Like millions of people before me, I came to America to discover a new life. It has been some 30 years since I stepped off that plane in Los Angeles, but I will never forget that moment. Too, I vividly remember the day, seven years later, when I stood in a courtroom and pledged my allegiance to the United States of America, officially becoming a U.S. citizen. That was 1984, and I remember thinking of the millions of immigrants before me who had done the exact same thing, and how precious American freedom is.
People born in America can take their freedom for granted. But believe me, when you've lived in a dictatorial state that permits and promulgates religious persecution, you will prize that freedom highly. My certificate of U.S. citizenship is my guarantee of safety and my ticket to all of this nation's great rights and privileges. If you visit my office, you will see my certificate on the wall. I put it there because I'm proud of it.
I have a deep and abiding affection for my adopted country and consider myself privileged to live here. But as much as I love America, it does not hold the attraction for me that heaven does - because that is where my ultimate citizenship lies.
I became a "naturalized" citizen of heaven when I entered into a relationship with Jesus Christ. And if you are a believer in Jesus Christ, then you have been adopted into God's family and have been granted citizenship in an adopted country called heaven - the eternal dwelling place of God.
But citizenship also carries responsibilities. In swearing the oath of allegiance, I took it upon myself to live by the laws of the United States. In so doing, I placed myself not just under the protection but also under the authority of the Constitution and the Bill of Rights.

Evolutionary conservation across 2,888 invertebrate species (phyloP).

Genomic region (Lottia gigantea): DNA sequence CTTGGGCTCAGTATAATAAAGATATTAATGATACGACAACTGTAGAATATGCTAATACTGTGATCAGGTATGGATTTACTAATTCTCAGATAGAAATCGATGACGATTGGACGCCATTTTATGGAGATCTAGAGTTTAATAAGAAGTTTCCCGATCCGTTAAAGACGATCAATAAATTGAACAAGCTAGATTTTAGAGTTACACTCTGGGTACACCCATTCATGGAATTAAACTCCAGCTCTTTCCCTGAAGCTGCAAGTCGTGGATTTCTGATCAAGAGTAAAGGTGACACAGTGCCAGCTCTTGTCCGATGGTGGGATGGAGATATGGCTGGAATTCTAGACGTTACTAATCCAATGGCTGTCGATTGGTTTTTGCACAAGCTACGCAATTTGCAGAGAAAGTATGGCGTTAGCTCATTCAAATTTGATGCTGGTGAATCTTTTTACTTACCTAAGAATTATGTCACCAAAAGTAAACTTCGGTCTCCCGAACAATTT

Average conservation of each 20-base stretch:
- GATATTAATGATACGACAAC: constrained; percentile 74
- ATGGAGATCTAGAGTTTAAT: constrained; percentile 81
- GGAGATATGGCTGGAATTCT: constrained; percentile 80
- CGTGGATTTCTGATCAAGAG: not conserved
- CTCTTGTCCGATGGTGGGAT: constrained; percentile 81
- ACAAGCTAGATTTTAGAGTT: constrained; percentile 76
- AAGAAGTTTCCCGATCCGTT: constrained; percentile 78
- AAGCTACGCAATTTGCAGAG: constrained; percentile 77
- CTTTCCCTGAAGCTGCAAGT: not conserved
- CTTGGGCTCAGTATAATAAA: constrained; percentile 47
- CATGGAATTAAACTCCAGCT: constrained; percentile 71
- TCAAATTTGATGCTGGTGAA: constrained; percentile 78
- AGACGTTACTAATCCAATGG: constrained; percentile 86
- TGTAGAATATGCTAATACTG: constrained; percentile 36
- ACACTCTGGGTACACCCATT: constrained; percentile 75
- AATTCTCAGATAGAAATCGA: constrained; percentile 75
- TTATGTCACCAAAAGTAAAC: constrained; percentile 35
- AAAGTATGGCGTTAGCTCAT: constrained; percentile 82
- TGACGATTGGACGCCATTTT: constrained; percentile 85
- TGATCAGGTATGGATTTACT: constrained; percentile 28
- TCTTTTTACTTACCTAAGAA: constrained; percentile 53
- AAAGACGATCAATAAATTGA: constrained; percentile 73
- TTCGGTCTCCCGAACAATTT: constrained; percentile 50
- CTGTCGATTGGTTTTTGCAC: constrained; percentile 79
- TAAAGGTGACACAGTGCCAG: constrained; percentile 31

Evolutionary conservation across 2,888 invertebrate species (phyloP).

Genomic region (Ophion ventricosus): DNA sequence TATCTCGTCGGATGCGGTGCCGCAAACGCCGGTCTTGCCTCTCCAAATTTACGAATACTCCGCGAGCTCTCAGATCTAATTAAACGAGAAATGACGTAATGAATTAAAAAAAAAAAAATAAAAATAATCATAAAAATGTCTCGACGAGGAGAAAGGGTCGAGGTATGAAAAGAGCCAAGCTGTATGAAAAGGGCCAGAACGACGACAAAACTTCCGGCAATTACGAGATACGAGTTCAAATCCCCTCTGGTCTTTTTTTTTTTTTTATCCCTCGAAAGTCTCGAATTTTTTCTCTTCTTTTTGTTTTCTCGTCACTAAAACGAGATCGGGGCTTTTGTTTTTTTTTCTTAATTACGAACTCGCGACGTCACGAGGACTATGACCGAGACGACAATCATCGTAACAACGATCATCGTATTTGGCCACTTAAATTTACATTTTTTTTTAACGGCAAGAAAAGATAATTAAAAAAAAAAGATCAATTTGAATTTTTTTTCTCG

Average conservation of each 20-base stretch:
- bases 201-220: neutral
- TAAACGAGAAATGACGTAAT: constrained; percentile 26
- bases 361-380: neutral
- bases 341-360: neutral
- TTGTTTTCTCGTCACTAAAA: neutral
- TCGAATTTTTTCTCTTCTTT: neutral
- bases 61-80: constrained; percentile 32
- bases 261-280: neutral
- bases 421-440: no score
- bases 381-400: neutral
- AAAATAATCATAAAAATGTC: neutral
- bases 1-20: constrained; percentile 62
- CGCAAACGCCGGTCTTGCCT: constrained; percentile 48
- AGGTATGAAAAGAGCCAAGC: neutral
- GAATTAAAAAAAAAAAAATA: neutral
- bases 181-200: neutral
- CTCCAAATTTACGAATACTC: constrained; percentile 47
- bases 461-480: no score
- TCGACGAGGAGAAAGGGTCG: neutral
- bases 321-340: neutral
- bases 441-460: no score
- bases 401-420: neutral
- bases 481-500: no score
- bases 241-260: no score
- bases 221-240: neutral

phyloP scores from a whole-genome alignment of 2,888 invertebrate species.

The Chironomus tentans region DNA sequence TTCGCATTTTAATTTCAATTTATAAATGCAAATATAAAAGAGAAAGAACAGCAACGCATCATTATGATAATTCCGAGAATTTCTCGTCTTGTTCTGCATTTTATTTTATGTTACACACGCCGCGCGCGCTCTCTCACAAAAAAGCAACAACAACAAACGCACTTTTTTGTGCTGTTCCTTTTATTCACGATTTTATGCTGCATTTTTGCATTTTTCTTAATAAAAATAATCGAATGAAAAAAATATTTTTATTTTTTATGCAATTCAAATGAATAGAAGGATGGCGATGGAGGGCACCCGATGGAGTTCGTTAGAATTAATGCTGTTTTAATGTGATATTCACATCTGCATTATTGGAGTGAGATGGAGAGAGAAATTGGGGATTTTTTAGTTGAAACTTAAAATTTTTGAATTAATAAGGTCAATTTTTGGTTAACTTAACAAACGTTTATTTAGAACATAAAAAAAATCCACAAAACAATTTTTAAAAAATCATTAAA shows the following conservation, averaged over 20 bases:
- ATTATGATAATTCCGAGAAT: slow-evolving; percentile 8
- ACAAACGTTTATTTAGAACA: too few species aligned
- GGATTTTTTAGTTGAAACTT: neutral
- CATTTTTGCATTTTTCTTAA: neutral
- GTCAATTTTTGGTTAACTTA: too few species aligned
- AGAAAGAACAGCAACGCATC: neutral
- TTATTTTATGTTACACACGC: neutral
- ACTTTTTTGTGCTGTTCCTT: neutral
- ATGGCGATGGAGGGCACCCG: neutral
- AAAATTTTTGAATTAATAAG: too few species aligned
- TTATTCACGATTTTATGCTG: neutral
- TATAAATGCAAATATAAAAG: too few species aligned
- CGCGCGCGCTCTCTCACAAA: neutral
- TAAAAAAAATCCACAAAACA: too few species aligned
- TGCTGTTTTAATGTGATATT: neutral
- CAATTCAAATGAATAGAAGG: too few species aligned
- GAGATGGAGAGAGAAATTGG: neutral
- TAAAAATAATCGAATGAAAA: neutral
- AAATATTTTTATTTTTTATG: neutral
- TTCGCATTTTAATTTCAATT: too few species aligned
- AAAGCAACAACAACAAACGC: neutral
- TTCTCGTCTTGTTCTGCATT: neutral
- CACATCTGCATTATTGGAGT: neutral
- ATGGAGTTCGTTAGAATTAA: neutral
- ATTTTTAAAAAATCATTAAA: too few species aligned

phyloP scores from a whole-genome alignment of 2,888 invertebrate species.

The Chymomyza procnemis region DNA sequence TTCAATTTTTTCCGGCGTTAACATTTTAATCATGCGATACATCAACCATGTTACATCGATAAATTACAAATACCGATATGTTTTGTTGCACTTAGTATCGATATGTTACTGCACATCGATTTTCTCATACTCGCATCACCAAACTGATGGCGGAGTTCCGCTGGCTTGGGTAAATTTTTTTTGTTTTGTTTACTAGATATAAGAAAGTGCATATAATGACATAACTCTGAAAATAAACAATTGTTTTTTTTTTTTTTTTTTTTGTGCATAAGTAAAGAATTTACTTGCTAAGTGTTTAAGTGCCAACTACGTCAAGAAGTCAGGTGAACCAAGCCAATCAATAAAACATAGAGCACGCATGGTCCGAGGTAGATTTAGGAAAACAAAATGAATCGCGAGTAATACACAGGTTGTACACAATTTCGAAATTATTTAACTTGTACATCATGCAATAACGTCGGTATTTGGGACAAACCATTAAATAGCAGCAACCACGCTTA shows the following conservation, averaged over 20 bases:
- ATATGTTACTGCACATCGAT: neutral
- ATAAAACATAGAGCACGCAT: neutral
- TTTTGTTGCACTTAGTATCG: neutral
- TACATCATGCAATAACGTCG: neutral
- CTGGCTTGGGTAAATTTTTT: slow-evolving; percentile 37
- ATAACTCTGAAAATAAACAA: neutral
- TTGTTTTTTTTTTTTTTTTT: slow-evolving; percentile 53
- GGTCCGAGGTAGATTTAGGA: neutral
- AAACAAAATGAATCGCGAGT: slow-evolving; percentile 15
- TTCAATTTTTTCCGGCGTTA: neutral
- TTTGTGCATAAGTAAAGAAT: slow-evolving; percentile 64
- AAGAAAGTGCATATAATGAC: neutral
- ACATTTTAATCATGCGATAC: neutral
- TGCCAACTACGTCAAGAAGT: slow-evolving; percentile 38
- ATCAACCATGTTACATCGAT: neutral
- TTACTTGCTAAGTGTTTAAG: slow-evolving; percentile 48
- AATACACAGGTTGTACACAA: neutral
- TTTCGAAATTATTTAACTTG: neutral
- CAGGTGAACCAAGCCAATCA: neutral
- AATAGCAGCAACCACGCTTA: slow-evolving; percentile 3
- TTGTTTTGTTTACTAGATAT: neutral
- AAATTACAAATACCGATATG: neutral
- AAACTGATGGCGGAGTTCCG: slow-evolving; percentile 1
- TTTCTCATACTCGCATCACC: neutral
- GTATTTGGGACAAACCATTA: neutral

I could not expect to live in America, yet abide by the laws of another country. I could not expect to go through the Constitution with a red pen and cross out all the items that didn't suit me. I accepted its duties wholesale. And I accepted the right of my new country to discipline me if I failed to keep the law.
Coming to Christ bears many similarities to taking on a new nationality. When I came to Christ in 1964, I swore an oath of allegiance more rigorous by far than the one I would later swear in an American courtroom - and I do not mean that as a slight on my own adopted country.
The day I committed my life to Jesus Christ:
■ I publicly renounced my allegiance to any other spiritual authority.
■ I submitted myself to the kingdom of God and its disciplines.
■ I pledged my allegiance to God, who rules this kingdom.
■ I accepted His legal authority over me.
■ I willingly agreed to obey His Word with all my heart.
■ I surrendered all of my rights to Him.
This amounts to a pretty hefty commitment. I was - in a literal sense - signing my life away. Becoming a Christian involves a complete submission to God. I now accept that His rule over me is supreme and that I no longer have control over my own life.
So what did I think I was doing by making such a commitment? In submitting my old life to God, I received a new and far more precious life in return - a life in which I enjoy every freedom and privilege God's kingdom can give.
And so it is for everyone who comes into His kingdom